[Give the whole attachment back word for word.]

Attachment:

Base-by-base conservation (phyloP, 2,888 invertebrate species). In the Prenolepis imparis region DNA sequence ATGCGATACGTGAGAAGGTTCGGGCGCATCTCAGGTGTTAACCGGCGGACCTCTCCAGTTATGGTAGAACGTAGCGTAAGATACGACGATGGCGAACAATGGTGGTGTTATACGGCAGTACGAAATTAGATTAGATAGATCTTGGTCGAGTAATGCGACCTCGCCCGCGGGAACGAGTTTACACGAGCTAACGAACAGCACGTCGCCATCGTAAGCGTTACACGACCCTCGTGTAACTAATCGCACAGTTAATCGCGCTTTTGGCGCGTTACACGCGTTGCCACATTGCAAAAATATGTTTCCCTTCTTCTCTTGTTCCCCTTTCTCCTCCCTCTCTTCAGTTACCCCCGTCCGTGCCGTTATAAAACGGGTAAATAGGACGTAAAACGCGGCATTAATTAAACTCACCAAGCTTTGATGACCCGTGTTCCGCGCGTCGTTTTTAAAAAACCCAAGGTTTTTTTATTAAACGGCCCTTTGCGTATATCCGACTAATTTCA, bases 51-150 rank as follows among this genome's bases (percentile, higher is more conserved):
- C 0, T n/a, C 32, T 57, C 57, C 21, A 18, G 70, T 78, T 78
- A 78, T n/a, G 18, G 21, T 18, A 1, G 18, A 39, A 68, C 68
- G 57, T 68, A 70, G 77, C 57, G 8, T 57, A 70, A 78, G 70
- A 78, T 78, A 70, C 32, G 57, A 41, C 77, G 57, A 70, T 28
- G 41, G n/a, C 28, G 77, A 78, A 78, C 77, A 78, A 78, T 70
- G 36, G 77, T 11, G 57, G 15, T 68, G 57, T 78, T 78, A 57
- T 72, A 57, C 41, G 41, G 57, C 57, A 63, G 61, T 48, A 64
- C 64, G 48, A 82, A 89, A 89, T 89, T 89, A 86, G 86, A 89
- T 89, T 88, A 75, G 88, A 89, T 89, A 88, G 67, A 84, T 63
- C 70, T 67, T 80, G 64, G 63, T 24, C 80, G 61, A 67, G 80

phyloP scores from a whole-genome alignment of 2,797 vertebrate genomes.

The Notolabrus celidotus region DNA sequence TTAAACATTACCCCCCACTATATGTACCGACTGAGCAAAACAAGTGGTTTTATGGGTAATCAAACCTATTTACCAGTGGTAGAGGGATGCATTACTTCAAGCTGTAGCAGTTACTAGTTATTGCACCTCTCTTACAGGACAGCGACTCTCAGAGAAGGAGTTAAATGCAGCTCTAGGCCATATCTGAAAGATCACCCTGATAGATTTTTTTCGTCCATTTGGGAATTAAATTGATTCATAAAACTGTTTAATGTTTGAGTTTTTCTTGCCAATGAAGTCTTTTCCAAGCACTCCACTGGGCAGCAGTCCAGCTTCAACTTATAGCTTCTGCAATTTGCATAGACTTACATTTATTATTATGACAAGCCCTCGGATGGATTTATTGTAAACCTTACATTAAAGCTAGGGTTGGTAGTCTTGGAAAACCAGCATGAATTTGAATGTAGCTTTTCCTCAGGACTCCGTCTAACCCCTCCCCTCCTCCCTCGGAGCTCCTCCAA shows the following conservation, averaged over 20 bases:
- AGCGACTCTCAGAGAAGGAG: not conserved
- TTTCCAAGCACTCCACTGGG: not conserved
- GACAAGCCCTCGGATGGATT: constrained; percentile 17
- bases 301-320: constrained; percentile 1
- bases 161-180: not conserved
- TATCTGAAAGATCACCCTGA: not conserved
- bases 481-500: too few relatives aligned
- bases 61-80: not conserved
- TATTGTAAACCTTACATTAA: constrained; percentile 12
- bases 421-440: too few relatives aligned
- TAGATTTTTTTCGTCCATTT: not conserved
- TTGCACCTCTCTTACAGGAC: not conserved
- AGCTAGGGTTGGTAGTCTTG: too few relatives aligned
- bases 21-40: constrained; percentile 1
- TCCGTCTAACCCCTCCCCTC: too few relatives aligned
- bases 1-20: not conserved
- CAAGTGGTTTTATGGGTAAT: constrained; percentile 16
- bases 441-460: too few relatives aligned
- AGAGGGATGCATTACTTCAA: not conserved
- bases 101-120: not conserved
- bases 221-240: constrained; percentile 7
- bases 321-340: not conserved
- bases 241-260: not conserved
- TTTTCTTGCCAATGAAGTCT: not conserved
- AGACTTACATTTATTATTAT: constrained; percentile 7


Base-by-base conservation (phyloP, 2,888 invertebrate species). In the Prenolepis imparis region DNA sequence ATGCGATACGTGAGAAGGTTCGGGCGCATCTCAGGTGTTAACCGGCGGACCTCTCCAGTTATGGTAGAACGTAGCGTAAGATACGACGATGGCGAACAATGGTGGTGTTATACGGCAGTACGAAATTAGATTAGATAGATCTTGGTCGAGTAATGCGACCTCGCCCGCGGGAACGAGTTTACACGAGCTAACGAACAGCACGTCGCCATCGTAAGCGTTACACGACCCTCGTGTAACTAATCGCACAGTTAATCGCGCTTTTGGCGCGTTACACGCGTTGCCACATTGCAAAAATATGTTTCCCTTCTTCTCTTGTTCCCCTTTCTCCTCCCTCTCTTCAGTTACCCCCGTCCGTGCCGTTATAAAACGGGTAAATAGGACGTAAAACGCGGCATTAATTAAACTCACCAAGCTTTGATGACCCGTGTTCCGCGCGTCGTTTTTAAAAAACCCAAGGTTTTTTTATTAAACGGCCCTTTGCGTATATCCGACTAATTTCA, bases 51-150 rank as follows among this genome's bases (percentile, higher is more conserved):
- C 0, T n/a, C 32, T 57, C 57, C 21, A 18, G 70, T 78, T 78
- A 78, T n/a, G 18, G 21, T 18, A 1, G 18, A 39, A 68, C 68
- G 57, T 68, A 70, G 77, C 57, G 8, T 57, A 70, A 78, G 70
- A 78, T 78, A 70, C 32, G 57, A 41, C 77, G 57, A 70, T 28
- G 41, G n/a, C 28, G 77, A 78, A 78, C 77, A 78, A 78, T 70
- G 36, G 77, T 11, G 57, G 15, T 68, G 57, T 78, T 78, A 57
- T 72, A 57, C 41, G 41, G 57, C 57, A 63, G 61, T 48, A 64
- C 64, G 48, A 82, A 89, A 89, T 89, T 89, A 86, G 86, A 89
- T 89, T 88, A 75, G 88, A 89, T 89, A 88, G 67, A 84, T 63
- C 70, T 67, T 80, G 64, G 63, T 24, C 80, G 61, A 67, G 80

phyloP scores from a whole-genome alignment of 2,797 vertebrate genomes.

The Notolabrus celidotus region DNA sequence TTAAACATTACCCCCCACTATATGTACCGACTGAGCAAAACAAGTGGTTTTATGGGTAATCAAACCTATTTACCAGTGGTAGAGGGATGCATTACTTCAAGCTGTAGCAGTTACTAGTTATTGCACCTCTCTTACAGGACAGCGACTCTCAGAGAAGGAGTTAAATGCAGCTCTAGGCCATATCTGAAAGATCACCCTGATAGATTTTTTTCGTCCATTTGGGAATTAAATTGATTCATAAAACTGTTTAATGTTTGAGTTTTTCTTGCCAATGAAGTCTTTTCCAAGCACTCCACTGGGCAGCAGTCCAGCTTCAACTTATAGCTTCTGCAATTTGCATAGACTTACATTTATTATTATGACAAGCCCTCGGATGGATTTATTGTAAACCTTACATTAAAGCTAGGGTTGGTAGTCTTGGAAAACCAGCATGAATTTGAATGTAGCTTTTCCTCAGGACTCCGTCTAACCCCTCCCCTCCTCCCTCGGAGCTCCTCCAA shows the following conservation, averaged over 20 bases:
- AGCGACTCTCAGAGAAGGAG: not conserved
- TTTCCAAGCACTCCACTGGG: not conserved
- GACAAGCCCTCGGATGGATT: constrained; percentile 17
- bases 301-320: constrained; percentile 1
- bases 161-180: not conserved
- TATCTGAAAGATCACCCTGA: not conserved
- bases 481-500: too few relatives aligned
- bases 61-80: not conserved
- TATTGTAAACCTTACATTAA: constrained; percentile 12
- bases 421-440: too few relatives aligned
- TAGATTTTTTTCGTCCATTT: not conserved
- TTGCACCTCTCTTACAGGAC: not conserved
- AGCTAGGGTTGGTAGTCTTG: too few relatives aligned
- bases 21-40: constrained; percentile 1
- TCCGTCTAACCCCTCCCCTC: too few relatives aligned
- bases 1-20: not conserved
- CAAGTGGTTTTATGGGTAAT: constrained; percentile 16
- bases 441-460: too few relatives aligned
- AGAGGGATGCATTACTTCAA: not conserved
- bases 101-120: not conserved
- bases 221-240: constrained; percentile 7
- bases 321-340: not conserved
- bases 241-260: not conserved
- TTTTCTTGCCAATGAAGTCT: not conserved
- AGACTTACATTTATTATTAT: constrained; percentile 7